Welcome to Te Apiti, a landmark of awe-inspiring legend, geographical magnificence, and cultural wealth.

Nau mai, tahuti mai e te tī, e te tā ki Te Āpiti o Manawatū

The people of the Manawatu have grown in the shadow of Te Apiti, for it has stood long before the arrival of man. Formed over 1.5 million years ago, it stands as a reminder of another time, when bush lands flowed untamed and wild across the region. It bore witness to great beasts like the mighty Moa, and it stood strong against the force of the Manawatu River. A land stepped in legend. A land shrouded in myth. A land of the people. It doesn’t matter how you experience its wonders, by foot, by rail or water, the only thing that matters, is that you experience it for yourself. To experience Te Apiti, is to experience the spirit of a region.

Track Guidelines

The wilderness and natural surroundings, make Te Apiti – Manawatu Gorge a place of untamed beauty, and that beauty needs to be maintained and respected. The Department of Conservation promotes the principles set out by Leave no Trace. Following these principles will ensure the longevity of our native bush lands and walkways.

  • Plan Ahead and Prepare

  • Travel and Camp on Durable Ground

  • Dispose of Waste Properly

  • Leave What You Find

  • Respect Wildlife and Farm Animals

  • Be Considerate of Others

Note: Predator traps may be set near the tracks. If you come across a trapping device, please do not touch it.

Mountain biking / Te Eke Paihikara

Mountain biking is not permitted on walking tracks in the Manawatu Gorge. Please stick to the designated mountain biking tracks found here.

Dogs / Nga Kuri

Dogs are not permitted as poisons are used in the reserve.

Enjoy your visit and leave the land undisturbed.
Fiefia i to koutou haerenga, me te waiho i te whenua houkura

Geography & History

The Manawatu Gorge is the scenic divide between two mountain ranges (Tararua and Ruahine) that border the Manawatu District. It is a magnificent geographical structure formed over thousands of years by the Manawatu River. It is the only place in New Zealand where a river begins its journey on the opposite side of the main divide to where it joins the sea. With its native bush and wildlife, Te Apiti is a time capsule that preserves the bush that once covered the Manawatu, a place frozen in time.

The name Te Apiti, meaning ‘the narrow passage’ was bestowed upon the Manawatu Gorge by the Rangitane tribe, the tangata whenua. The passage was crucial as it connected eastern and western parts of their 700-year old border. Before the road was built, local Maori would haul their canoes upstream through the rapids of the Manawatu River, which they named Te Au-Rere-a-Te Tonga, meaning ‘the rushing current of the south’.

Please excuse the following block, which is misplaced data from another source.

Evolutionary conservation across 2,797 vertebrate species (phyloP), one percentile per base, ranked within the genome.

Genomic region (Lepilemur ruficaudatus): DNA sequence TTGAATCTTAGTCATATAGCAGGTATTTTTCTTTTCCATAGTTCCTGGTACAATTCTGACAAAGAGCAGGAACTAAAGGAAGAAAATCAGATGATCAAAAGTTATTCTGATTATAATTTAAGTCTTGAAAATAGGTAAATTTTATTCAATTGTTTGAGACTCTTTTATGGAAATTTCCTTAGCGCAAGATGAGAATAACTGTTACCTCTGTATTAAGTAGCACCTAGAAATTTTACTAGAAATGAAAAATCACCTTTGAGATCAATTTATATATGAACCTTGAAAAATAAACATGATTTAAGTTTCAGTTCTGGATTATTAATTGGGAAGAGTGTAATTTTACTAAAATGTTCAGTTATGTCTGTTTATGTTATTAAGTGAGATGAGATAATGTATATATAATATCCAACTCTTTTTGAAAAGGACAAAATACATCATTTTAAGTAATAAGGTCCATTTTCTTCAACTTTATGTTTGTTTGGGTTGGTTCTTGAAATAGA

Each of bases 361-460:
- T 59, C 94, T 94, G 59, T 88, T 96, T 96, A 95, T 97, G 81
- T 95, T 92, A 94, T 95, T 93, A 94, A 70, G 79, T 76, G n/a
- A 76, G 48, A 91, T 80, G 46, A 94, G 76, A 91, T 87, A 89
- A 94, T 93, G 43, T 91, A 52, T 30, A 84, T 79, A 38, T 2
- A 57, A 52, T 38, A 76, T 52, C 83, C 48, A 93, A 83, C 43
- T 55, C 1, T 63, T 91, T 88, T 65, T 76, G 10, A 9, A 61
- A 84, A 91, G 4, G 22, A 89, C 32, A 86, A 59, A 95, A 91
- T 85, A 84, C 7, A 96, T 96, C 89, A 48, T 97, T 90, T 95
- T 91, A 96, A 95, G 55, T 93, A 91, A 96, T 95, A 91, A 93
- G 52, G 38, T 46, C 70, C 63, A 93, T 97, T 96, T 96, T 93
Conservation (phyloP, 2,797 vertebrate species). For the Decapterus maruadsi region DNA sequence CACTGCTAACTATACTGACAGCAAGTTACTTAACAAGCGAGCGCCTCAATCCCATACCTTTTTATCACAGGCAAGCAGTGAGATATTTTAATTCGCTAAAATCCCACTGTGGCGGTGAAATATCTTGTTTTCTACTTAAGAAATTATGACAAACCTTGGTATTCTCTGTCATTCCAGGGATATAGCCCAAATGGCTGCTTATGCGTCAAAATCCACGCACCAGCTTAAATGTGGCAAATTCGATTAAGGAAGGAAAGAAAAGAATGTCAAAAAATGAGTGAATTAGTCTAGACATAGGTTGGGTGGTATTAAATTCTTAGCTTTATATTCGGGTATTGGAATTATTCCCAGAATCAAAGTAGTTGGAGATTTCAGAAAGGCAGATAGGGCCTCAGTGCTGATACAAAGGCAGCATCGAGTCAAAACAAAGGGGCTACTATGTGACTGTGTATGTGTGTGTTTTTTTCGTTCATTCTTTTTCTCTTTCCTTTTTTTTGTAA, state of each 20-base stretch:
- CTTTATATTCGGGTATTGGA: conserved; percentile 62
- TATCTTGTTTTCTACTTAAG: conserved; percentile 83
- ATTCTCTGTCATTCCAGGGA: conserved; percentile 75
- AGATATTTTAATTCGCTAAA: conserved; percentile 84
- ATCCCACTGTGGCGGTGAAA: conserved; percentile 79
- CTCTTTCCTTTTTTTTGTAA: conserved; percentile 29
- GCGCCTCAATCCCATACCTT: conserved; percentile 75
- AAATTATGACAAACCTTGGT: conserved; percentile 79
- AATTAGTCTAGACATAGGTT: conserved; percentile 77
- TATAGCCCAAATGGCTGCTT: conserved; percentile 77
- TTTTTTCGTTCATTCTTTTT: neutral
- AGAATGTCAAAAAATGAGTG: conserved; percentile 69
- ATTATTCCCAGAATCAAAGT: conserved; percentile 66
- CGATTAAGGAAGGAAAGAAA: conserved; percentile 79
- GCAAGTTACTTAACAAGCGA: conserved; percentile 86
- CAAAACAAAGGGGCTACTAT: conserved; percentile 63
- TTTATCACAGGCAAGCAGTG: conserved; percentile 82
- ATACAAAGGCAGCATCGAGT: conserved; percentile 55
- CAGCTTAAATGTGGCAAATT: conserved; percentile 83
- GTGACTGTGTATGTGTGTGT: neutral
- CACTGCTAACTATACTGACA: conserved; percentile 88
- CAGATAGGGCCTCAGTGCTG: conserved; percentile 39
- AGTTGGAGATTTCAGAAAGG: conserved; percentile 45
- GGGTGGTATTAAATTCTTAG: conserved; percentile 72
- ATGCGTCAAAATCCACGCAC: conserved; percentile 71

There is a large reddish rock in the Ruahine ranges just above the river named ‘Te Ahu A Turanga imua’ meaning the sacred place of Turanga, who was an ancient ancestor of the Rangitane people both east and west of the Gorge. Legend has it that the rock always remains above water even when the river experiences its highest floods. Its colour is said to change in intensity if a prominent member of the local Rangitane tribe dies or blood is shed. For this reason, Maori travelling by canoe would recite karakia to ensure their safety when passing

Te Apiti - Manawatu Gorge is home to an abundance of our native flora and fauna. Through collaborative biosecurity control programmes we’re ensuring this pristine habitat stays a precious taonga.


The Legend of Te Apiti

Maori korero is filled with legends that show Aotearoa through spirits, magic, and mysticism. The legend of Te Apiti is no exception. Its story is filled with supernatural beings, curiosities of nature, and a connection to the land that goes far beyond what can be explained.

Deep in the Puketoi Ranges there once stood a gargantuan tōtara tree. Strong and proud it endured in the ranges for many winters. This was no ordinary totara tree, for within its bark lived the mighty spirit Okatia. After years in the ranges, Okatia became restless and agitated. One day he decided to topple the tree and find a new home. As he made his way north-west, he decimated all that stood in his path, leaving a colossal channel in his wake. Nothing could stop his might, his size, or his sheer power.

One day he came upon a mountain range nestled high beneath the clouds. This mountain matched him in enormity and splendour. Okatia attempted to pass, but the mountain was strong and it resisted each blow of the mighty totara. After many attempts it seemed Okatia’s journey had ended. But, his back was not so easily to broken. Mighty and resilient, his will matched that of the mountain. He summoned all his strength and with one blow of the colossal tōtara, he broke the mountain in two. The Tararua and Ruahine Mountain ranges became separated. Te Apiti, the Manawatu Gorge was born. Okatia kept his direction and pace as he raced to the sea, never to be seen again. Te Apiti stands as a reminder of his power and its beauty is that of legend

Story of Whatonga

Sitting amongst the trees in Te Apiti – Manawatu Gorge, stands Whatonga, a 6-meter tall Maori Chief. Whatonga was one of three recognised Chiefs on board the Kurahaupo Waka, which journeyed across the Pacific Ocean to Aotearoa, New Zealand possibly as early as the 12th Century.  The Ngai Tara and Rangitāne people trace their descent from Whatonga.


Before your next trip, make sure you read and understand The Outdoor Safety CODE, as well as telling someone your plans – your safety is your responsibility. Check out the links below to help you plan your next outdoor adventure.

Alerts   |   Weather   |   Tell Someone Your Plans   |   The Outdoor Safety Code   |   Leave No Trace